How will parents live their lives if they’ve signed up to this kind of commitment on behalf of their children? No TV in the house? Never working on a laptop in the evening? Or, sneakily rushing the children off to bed as early as possible, so that they can secretly engage in elicit technology use behind their children’s backs?

Will it just simply lead to blatant dishonesty? Children, potentially lying to their parents and even whole families attempting to hide their infractions from the all seeing, prying eye of ‘Big Brother school? I’ve even seen in India that attempts to impose ‘screen time’ limits or to suggest that there are particular types of programmes a parent doesn’t want their child watching leads to creative underhand behaviour as the child relies on loyal friends to offer them the alternative routes to the alluring, out-of-bounds things they’re being denied. After all that, if directly challenged they have no choice – lie completely! Should parents and educators be creating such situations in which children will almost inevitably be lured in to dishonesty, thereby undermining trust and family bonds? When the evidence of such dishonesty emerges the emotional bank accounts take a real pasting.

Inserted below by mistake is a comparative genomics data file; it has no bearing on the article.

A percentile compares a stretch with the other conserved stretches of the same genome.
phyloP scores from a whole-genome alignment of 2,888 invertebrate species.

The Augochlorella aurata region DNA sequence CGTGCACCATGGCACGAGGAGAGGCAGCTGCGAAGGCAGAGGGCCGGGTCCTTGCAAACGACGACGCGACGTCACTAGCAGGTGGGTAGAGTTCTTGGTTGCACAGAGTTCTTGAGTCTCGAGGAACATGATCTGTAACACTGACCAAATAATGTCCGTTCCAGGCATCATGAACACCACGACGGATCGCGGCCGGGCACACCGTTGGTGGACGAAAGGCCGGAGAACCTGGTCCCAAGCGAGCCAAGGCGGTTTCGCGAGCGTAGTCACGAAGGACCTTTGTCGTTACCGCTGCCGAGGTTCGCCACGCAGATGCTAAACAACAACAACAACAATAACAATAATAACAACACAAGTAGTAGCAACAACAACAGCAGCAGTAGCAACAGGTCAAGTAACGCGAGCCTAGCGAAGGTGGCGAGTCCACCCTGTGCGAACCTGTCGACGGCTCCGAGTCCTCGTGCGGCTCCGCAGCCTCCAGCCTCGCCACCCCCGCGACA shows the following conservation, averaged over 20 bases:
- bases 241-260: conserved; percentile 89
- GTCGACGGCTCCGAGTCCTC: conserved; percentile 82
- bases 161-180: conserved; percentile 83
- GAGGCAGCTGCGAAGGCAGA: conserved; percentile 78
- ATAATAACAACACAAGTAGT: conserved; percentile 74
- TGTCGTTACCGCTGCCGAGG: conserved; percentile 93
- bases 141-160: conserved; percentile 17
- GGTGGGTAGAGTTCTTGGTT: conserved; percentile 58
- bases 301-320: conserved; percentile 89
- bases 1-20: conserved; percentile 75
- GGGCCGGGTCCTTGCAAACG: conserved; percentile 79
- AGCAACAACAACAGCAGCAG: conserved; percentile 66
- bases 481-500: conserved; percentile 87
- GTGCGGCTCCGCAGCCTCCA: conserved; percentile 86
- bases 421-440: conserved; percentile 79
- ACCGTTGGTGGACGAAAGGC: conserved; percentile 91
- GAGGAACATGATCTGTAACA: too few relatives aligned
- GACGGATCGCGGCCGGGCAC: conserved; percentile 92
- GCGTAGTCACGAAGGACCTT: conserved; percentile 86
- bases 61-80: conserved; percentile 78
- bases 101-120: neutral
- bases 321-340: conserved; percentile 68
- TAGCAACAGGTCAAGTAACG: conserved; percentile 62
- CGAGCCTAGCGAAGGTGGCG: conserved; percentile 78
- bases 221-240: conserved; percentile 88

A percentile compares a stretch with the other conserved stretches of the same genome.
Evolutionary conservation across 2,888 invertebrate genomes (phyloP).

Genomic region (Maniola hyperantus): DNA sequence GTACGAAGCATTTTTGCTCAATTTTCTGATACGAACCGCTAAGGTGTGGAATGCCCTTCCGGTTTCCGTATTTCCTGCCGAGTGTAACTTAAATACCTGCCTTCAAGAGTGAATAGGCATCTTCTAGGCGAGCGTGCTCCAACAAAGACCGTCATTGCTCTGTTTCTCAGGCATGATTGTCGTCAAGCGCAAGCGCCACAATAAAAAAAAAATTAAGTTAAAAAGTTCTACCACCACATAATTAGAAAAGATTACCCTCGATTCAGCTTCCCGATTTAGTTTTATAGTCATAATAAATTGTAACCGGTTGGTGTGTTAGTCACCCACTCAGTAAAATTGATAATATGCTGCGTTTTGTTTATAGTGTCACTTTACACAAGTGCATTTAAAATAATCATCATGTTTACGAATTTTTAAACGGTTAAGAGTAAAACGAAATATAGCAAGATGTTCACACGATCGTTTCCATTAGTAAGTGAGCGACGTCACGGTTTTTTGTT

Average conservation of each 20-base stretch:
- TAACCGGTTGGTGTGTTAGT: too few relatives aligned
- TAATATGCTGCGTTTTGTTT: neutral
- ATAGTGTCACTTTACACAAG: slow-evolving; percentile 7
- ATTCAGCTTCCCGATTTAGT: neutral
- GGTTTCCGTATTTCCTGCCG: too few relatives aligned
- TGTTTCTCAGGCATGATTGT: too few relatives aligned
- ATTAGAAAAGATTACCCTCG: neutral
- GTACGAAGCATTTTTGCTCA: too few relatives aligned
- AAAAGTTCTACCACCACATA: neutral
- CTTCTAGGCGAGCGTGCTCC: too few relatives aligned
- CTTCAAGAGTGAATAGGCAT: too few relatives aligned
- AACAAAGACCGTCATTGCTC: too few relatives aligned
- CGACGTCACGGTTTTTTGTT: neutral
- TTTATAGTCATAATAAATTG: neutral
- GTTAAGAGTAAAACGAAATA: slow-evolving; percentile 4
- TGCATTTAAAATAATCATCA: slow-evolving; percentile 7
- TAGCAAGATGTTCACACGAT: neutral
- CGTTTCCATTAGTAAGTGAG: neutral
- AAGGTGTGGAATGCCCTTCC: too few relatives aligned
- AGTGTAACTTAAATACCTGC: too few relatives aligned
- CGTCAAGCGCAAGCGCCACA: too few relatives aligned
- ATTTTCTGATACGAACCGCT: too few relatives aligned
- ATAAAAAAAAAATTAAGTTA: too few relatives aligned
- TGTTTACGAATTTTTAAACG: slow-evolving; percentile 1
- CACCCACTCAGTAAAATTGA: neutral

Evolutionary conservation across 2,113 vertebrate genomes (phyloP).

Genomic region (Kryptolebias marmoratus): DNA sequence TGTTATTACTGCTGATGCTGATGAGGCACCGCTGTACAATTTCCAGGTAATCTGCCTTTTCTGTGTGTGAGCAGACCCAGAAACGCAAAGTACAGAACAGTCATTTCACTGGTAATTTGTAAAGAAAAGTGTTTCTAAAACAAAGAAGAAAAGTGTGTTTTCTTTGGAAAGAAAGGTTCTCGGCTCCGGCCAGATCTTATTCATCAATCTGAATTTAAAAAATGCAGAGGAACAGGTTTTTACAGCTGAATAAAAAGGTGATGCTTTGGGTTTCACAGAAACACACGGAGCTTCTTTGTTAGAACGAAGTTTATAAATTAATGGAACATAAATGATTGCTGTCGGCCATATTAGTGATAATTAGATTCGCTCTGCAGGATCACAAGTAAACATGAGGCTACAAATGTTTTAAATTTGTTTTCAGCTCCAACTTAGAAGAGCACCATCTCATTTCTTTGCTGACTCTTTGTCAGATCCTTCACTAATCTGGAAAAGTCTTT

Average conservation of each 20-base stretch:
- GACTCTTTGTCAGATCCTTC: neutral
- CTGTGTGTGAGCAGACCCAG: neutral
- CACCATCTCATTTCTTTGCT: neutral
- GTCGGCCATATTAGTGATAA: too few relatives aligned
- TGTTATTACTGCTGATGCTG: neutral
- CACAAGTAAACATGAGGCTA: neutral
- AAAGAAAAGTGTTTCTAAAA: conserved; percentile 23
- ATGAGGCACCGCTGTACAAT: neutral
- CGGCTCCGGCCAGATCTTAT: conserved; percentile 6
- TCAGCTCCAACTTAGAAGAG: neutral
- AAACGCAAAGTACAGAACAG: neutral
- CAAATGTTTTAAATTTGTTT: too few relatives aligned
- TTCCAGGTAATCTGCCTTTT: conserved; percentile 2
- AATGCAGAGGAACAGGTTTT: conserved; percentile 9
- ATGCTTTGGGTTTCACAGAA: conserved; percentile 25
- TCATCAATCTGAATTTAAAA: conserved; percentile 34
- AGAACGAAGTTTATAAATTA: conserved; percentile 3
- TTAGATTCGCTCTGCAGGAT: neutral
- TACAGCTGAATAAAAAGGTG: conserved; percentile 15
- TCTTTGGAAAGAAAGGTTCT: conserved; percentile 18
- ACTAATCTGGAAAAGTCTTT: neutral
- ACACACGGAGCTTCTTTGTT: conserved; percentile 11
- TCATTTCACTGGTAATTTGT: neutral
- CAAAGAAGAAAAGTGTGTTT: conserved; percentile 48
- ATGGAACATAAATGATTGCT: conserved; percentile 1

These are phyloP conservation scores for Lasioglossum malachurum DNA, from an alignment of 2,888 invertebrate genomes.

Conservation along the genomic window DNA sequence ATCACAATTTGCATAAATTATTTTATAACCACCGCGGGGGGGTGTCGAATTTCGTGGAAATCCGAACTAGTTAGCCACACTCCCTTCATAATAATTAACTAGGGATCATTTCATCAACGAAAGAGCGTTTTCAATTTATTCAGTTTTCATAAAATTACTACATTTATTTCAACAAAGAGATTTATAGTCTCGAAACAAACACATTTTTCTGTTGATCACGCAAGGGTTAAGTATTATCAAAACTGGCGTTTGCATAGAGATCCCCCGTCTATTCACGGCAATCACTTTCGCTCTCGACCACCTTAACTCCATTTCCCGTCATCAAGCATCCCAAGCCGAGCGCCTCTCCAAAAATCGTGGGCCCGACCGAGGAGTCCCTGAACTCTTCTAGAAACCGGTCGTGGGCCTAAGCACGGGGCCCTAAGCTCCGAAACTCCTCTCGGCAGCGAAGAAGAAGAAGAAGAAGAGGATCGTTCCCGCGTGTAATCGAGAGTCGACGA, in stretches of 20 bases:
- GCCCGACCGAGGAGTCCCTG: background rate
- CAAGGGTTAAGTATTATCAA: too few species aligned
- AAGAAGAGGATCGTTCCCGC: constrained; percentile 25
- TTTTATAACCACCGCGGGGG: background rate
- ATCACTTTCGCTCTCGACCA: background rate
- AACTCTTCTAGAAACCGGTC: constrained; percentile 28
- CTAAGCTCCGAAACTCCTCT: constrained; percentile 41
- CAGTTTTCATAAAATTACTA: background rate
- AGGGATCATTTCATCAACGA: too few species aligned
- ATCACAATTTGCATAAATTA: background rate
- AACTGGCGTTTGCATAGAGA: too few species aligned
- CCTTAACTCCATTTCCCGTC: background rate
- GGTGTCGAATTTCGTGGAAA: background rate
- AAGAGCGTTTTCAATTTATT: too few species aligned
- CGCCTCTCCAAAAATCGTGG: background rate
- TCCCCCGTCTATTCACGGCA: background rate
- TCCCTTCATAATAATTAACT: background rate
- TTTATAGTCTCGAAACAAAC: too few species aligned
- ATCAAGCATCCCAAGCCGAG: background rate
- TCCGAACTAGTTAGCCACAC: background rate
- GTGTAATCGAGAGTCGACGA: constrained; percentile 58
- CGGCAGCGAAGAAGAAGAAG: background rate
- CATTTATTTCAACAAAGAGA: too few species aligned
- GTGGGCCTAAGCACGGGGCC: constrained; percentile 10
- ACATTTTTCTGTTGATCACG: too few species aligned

There have now been many research articles and commentaries referring to the ‘digital divide’ or ‘digital deficit’ – the shortcomings in learning for children who don’t have access to the internet compared to those who do. Now, I’m the first to admit that this is the excuse for the kind of subterfuge that sees Google, Microsoft and Facebook making out to the world they’re heroes for bringing internet accessibility to poorer countries and communities (while I fear it will actually be a trojan horse for pumping enormous volumes of highly profitable advertising and ‘agenda based’ messages to young and impressionable minds).

nevertheless, are we really going to create situations where there are vast areas of employment opportunities not open to these young people when they grow up? With their lack of exposure to technology and media, will these children grow up to be merely quaint and outdated? Those of us who have become very familiar with all aspects of media, especially online know that there’s a vast array that is inaccurate or at best worthless. There’s the well written and the amateurish, the naive and the thought-provoking, the quality and the ‘chaff’. There’s also the creative, enlightening and sometimes downright dangerous. I believe that young learners today need to be acquiring critical skills about how to decide and discern between all these different messages – the 21st Century skills of Media Literacy. Can a student who is cut off from and denied access to such material learn to engage with it critically?